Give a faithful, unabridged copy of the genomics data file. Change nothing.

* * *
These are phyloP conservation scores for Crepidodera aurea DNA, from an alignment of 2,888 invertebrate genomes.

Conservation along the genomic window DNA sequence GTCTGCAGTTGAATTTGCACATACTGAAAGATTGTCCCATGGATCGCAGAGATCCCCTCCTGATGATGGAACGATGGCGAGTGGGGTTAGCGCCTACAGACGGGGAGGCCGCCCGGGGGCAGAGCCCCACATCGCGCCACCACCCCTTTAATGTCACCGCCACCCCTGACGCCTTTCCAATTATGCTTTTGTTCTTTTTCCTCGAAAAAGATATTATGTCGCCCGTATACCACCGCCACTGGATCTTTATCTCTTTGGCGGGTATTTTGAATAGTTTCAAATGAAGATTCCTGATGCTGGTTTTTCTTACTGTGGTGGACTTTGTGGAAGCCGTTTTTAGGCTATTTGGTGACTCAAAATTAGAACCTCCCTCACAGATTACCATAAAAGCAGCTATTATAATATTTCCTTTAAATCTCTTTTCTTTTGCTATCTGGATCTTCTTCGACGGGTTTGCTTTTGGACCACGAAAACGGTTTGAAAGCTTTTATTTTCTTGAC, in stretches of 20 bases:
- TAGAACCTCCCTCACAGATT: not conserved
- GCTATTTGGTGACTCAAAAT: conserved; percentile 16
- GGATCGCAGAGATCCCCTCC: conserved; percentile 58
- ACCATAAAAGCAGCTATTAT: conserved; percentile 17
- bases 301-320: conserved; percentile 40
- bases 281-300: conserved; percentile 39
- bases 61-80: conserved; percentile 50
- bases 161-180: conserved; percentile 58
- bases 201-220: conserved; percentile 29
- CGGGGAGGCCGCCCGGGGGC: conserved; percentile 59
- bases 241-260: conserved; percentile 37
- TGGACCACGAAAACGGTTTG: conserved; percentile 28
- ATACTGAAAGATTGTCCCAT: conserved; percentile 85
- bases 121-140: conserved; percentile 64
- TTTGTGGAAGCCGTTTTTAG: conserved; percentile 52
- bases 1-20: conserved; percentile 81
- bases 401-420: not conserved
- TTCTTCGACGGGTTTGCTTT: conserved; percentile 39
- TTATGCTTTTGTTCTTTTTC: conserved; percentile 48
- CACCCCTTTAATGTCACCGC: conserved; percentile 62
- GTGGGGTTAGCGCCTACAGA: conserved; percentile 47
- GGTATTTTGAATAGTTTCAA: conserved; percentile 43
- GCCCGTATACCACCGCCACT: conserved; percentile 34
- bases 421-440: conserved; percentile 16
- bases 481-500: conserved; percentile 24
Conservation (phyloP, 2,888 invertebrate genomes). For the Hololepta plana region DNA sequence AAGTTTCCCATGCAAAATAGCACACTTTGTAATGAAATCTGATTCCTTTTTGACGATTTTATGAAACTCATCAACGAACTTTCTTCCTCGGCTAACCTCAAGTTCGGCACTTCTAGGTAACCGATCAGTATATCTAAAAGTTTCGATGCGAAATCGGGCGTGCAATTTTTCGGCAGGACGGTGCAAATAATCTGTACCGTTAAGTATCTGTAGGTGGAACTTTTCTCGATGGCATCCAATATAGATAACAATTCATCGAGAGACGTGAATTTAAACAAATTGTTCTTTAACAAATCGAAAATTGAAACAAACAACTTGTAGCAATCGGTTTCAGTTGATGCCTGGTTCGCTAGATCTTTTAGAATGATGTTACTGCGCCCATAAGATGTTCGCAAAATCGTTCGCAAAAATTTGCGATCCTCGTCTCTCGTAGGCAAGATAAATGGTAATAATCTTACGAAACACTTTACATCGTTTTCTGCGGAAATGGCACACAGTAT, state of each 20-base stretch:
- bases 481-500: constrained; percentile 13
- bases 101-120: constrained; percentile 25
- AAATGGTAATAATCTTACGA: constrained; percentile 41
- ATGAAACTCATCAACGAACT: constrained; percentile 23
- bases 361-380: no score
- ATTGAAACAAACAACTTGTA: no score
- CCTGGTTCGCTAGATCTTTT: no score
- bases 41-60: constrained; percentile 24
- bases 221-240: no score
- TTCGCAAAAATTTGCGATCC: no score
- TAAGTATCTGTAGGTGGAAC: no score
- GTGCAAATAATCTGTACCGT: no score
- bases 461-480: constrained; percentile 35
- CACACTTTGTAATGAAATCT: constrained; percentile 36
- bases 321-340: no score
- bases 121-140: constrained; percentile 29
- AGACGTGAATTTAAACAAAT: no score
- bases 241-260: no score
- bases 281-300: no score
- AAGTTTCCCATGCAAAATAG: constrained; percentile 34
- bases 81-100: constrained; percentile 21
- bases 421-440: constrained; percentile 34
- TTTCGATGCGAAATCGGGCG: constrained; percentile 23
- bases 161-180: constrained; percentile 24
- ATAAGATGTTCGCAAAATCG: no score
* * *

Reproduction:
These are phyloP conservation scores for Crepidodera aurea DNA, from an alignment of 2,888 invertebrate genomes.

Conservation along the genomic window DNA sequence GTCTGCAGTTGAATTTGCACATACTGAAAGATTGTCCCATGGATCGCAGAGATCCCCTCCTGATGATGGAACGATGGCGAGTGGGGTTAGCGCCTACAGACGGGGAGGCCGCCCGGGGGCAGAGCCCCACATCGCGCCACCACCCCTTTAATGTCACCGCCACCCCTGACGCCTTTCCAATTATGCTTTTGTTCTTTTTCCTCGAAAAAGATATTATGTCGCCCGTATACCACCGCCACTGGATCTTTATCTCTTTGGCGGGTATTTTGAATAGTTTCAAATGAAGATTCCTGATGCTGGTTTTTCTTACTGTGGTGGACTTTGTGGAAGCCGTTTTTAGGCTATTTGGTGACTCAAAATTAGAACCTCCCTCACAGATTACCATAAAAGCAGCTATTATAATATTTCCTTTAAATCTCTTTTCTTTTGCTATCTGGATCTTCTTCGACGGGTTTGCTTTTGGACCACGAAAACGGTTTGAAAGCTTTTATTTTCTTGAC, in stretches of 20 bases:
- TAGAACCTCCCTCACAGATT: not conserved
- GCTATTTGGTGACTCAAAAT: conserved; percentile 16
- GGATCGCAGAGATCCCCTCC: conserved; percentile 58
- ACCATAAAAGCAGCTATTAT: conserved; percentile 17
- bases 301-320: conserved; percentile 40
- bases 281-300: conserved; percentile 39
- bases 61-80: conserved; percentile 50
- bases 161-180: conserved; percentile 58
- bases 201-220: conserved; percentile 29
- CGGGGAGGCCGCCCGGGGGC: conserved; percentile 59
- bases 241-260: conserved; percentile 37
- TGGACCACGAAAACGGTTTG: conserved; percentile 28
- ATACTGAAAGATTGTCCCAT: conserved; percentile 85
- bases 121-140: conserved; percentile 64
- TTTGTGGAAGCCGTTTTTAG: conserved; percentile 52
- bases 1-20: conserved; percentile 81
- bases 401-420: not conserved
- TTCTTCGACGGGTTTGCTTT: conserved; percentile 39
- TTATGCTTTTGTTCTTTTTC: conserved; percentile 48
- CACCCCTTTAATGTCACCGC: conserved; percentile 62
- GTGGGGTTAGCGCCTACAGA: conserved; percentile 47
- GGTATTTTGAATAGTTTCAA: conserved; percentile 43
- GCCCGTATACCACCGCCACT: conserved; percentile 34
- bases 421-440: conserved; percentile 16
- bases 481-500: conserved; percentile 24
Conservation (phyloP, 2,888 invertebrate genomes). For the Hololepta plana region DNA sequence AAGTTTCCCATGCAAAATAGCACACTTTGTAATGAAATCTGATTCCTTTTTGACGATTTTATGAAACTCATCAACGAACTTTCTTCCTCGGCTAACCTCAAGTTCGGCACTTCTAGGTAACCGATCAGTATATCTAAAAGTTTCGATGCGAAATCGGGCGTGCAATTTTTCGGCAGGACGGTGCAAATAATCTGTACCGTTAAGTATCTGTAGGTGGAACTTTTCTCGATGGCATCCAATATAGATAACAATTCATCGAGAGACGTGAATTTAAACAAATTGTTCTTTAACAAATCGAAAATTGAAACAAACAACTTGTAGCAATCGGTTTCAGTTGATGCCTGGTTCGCTAGATCTTTTAGAATGATGTTACTGCGCCCATAAGATGTTCGCAAAATCGTTCGCAAAAATTTGCGATCCTCGTCTCTCGTAGGCAAGATAAATGGTAATAATCTTACGAAACACTTTACATCGTTTTCTGCGGAAATGGCACACAGTAT, state of each 20-base stretch:
- bases 481-500: constrained; percentile 13
- bases 101-120: constrained; percentile 25
- AAATGGTAATAATCTTACGA: constrained; percentile 41
- ATGAAACTCATCAACGAACT: constrained; percentile 23
- bases 361-380: no score
- ATTGAAACAAACAACTTGTA: no score
- CCTGGTTCGCTAGATCTTTT: no score
- bases 41-60: constrained; percentile 24
- bases 221-240: no score
- TTCGCAAAAATTTGCGATCC: no score
- TAAGTATCTGTAGGTGGAAC: no score
- GTGCAAATAATCTGTACCGT: no score
- bases 461-480: constrained; percentile 35
- CACACTTTGTAATGAAATCT: constrained; percentile 36
- bases 321-340: no score
- bases 121-140: constrained; percentile 29
- AGACGTGAATTTAAACAAAT: no score
- bases 241-260: no score
- bases 281-300: no score
- AAGTTTCCCATGCAAAATAG: constrained; percentile 34
- bases 81-100: constrained; percentile 21
- bases 421-440: constrained; percentile 34
- TTTCGATGCGAAATCGGGCG: constrained; percentile 23
- bases 161-180: constrained; percentile 24
- ATAAGATGTTCGCAAAATCG: no score